What is it about?
We aim to find mechanisms that leave traces in product strands after short random sequence strands are ligated. This might provide a simultaneous selection and elongation mechanism that was relevant in the Origin of Life. Indeed, longer strands have paticular characteristics: they predominantly feature a base-composition that inhibits hairpin formation. They also show abundant ligation-site sequence patterns that are caused by a slightly biased initial sequence pool.
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Why is it important?
According to the famous RNA-world hypothesis long, self-folding RNA will emerge, that can catalyze reactions like RNA-ligation or even its own reproduction. However, those strands are long and have a very specific sequence. It is very unlikely that those structures emerged simply by chance and thus, a pre-selection mechanism was necessary. Our results show, that a selection pressure like templated ligation creates long, well hybridized double stranded oligomers, even when starting from a set of random sequences. This mechanism and the resulting strands are suitable precursors for downstream evolution processes like the emergence of first ribozyme sequences.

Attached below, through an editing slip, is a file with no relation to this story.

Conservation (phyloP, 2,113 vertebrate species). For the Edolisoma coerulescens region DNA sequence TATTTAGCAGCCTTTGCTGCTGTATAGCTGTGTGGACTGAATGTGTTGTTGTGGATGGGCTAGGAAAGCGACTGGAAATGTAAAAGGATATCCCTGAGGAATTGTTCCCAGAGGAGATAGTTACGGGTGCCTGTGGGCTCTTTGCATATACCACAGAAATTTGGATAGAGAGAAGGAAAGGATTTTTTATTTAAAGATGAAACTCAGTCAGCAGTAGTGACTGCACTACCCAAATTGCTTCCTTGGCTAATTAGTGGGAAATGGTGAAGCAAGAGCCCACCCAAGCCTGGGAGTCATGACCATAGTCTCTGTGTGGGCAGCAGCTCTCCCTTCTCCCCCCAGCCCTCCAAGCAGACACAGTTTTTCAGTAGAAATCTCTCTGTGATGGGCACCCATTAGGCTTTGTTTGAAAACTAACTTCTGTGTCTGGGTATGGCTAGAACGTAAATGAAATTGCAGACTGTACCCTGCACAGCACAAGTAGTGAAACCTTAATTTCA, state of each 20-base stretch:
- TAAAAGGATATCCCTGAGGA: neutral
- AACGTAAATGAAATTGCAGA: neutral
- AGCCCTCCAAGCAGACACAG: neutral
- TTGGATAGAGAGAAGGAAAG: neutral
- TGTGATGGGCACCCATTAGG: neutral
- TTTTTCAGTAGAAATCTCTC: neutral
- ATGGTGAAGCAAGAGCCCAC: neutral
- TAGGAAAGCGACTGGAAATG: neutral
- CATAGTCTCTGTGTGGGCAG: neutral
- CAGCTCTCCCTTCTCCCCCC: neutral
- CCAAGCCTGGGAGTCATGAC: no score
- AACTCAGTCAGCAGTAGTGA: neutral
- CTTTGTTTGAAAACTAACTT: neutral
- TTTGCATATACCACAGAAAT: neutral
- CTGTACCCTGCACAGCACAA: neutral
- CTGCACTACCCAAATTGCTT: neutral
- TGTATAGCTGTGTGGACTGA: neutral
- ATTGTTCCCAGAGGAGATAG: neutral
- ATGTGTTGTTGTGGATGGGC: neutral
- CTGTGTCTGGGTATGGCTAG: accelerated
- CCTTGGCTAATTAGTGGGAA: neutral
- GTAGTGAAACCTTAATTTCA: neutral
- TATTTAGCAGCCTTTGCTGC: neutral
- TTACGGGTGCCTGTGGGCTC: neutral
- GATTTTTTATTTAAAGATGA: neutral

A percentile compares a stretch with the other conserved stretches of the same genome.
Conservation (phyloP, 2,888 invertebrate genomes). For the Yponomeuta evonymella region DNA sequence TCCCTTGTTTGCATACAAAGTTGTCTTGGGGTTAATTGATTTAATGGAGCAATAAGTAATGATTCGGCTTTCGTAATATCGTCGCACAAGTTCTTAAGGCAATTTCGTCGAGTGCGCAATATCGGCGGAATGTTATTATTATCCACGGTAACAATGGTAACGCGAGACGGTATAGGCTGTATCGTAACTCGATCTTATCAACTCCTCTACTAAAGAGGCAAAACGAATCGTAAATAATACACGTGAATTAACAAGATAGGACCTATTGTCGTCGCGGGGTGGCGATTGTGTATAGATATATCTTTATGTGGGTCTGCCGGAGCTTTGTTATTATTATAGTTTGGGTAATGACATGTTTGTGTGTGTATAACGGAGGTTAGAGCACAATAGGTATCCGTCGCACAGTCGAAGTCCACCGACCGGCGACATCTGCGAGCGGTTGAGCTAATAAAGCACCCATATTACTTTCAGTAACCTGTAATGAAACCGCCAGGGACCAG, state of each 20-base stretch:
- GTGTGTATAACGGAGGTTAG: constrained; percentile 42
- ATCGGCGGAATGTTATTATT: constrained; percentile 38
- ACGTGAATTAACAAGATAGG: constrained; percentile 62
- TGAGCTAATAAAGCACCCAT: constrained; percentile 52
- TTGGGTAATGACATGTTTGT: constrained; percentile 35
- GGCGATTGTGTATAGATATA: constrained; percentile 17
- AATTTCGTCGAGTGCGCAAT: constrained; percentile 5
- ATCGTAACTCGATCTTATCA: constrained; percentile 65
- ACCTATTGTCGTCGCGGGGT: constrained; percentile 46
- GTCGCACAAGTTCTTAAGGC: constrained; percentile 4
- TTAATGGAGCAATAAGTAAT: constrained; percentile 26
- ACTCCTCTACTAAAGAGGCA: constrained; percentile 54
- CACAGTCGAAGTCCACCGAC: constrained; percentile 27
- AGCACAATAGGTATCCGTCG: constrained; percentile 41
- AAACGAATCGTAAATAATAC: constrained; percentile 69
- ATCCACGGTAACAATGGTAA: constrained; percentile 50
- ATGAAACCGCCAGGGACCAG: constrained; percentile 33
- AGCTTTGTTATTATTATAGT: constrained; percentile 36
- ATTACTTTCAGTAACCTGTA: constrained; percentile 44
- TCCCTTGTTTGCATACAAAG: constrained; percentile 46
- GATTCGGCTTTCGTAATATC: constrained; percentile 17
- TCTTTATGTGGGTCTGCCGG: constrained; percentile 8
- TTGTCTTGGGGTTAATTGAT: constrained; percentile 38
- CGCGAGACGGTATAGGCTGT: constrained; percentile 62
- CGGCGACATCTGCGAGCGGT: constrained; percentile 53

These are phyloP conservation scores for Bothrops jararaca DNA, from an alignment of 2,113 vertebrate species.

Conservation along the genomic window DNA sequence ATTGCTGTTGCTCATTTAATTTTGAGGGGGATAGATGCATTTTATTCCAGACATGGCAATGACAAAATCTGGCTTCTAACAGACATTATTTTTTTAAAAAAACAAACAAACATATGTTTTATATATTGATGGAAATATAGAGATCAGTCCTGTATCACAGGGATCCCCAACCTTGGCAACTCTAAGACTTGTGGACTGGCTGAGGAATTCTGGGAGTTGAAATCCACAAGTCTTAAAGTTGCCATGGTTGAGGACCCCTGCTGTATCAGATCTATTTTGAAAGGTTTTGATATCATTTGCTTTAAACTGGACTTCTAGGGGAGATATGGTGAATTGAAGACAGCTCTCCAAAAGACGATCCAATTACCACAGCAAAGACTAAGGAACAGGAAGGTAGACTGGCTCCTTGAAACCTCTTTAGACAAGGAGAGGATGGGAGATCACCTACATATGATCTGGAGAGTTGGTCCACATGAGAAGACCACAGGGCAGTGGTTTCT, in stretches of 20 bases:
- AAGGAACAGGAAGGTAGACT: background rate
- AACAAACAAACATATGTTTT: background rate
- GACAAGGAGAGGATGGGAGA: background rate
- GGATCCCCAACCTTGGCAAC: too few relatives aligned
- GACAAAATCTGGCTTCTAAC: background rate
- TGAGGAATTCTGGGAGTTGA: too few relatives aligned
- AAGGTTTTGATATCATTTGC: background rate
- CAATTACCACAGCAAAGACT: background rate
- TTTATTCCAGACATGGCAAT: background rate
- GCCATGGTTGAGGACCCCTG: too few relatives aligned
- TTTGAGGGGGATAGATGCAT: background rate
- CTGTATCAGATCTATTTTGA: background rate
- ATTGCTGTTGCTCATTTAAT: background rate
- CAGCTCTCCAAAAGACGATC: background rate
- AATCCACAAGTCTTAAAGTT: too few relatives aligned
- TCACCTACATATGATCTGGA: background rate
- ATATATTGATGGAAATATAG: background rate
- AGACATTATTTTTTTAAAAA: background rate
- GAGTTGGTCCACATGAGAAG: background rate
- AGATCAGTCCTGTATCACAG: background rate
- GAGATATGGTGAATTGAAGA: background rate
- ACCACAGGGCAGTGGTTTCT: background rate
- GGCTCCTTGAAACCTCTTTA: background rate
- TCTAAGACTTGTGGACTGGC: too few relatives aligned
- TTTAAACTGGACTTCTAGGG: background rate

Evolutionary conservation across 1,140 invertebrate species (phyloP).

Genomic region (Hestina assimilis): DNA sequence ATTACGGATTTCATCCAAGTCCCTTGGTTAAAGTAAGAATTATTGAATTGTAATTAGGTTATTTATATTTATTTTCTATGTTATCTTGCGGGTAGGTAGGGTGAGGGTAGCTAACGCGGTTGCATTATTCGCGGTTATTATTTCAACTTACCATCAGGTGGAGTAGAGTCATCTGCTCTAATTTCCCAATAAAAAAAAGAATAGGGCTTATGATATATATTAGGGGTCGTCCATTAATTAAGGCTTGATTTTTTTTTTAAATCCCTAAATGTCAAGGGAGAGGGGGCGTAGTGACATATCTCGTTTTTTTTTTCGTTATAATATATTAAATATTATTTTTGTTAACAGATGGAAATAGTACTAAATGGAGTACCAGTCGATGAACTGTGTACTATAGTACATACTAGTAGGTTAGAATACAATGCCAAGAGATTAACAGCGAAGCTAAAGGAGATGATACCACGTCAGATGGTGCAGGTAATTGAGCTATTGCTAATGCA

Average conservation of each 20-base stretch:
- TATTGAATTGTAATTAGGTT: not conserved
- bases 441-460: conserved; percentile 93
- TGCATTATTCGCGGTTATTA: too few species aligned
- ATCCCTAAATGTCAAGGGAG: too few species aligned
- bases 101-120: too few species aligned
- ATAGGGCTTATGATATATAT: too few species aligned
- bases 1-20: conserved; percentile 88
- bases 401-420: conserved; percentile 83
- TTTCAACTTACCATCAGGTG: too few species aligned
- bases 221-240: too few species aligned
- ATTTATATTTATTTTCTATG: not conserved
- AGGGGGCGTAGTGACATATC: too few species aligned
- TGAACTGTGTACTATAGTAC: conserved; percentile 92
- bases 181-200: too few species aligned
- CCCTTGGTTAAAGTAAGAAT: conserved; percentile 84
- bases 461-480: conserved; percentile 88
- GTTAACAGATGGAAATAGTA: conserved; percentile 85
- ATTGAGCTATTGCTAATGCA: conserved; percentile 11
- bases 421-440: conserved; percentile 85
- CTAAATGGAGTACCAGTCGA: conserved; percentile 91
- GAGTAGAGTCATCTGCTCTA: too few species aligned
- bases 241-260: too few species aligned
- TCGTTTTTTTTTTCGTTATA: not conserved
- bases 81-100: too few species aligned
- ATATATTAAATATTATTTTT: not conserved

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This page is a summary of: Structured sequences emerge from random pool when replicated by templated ligation, Proceedings of the National Academy of Sciences, February 2021, Proceedings of the National Academy of Sciences, DOI: 10.1073/pnas.2018830118.
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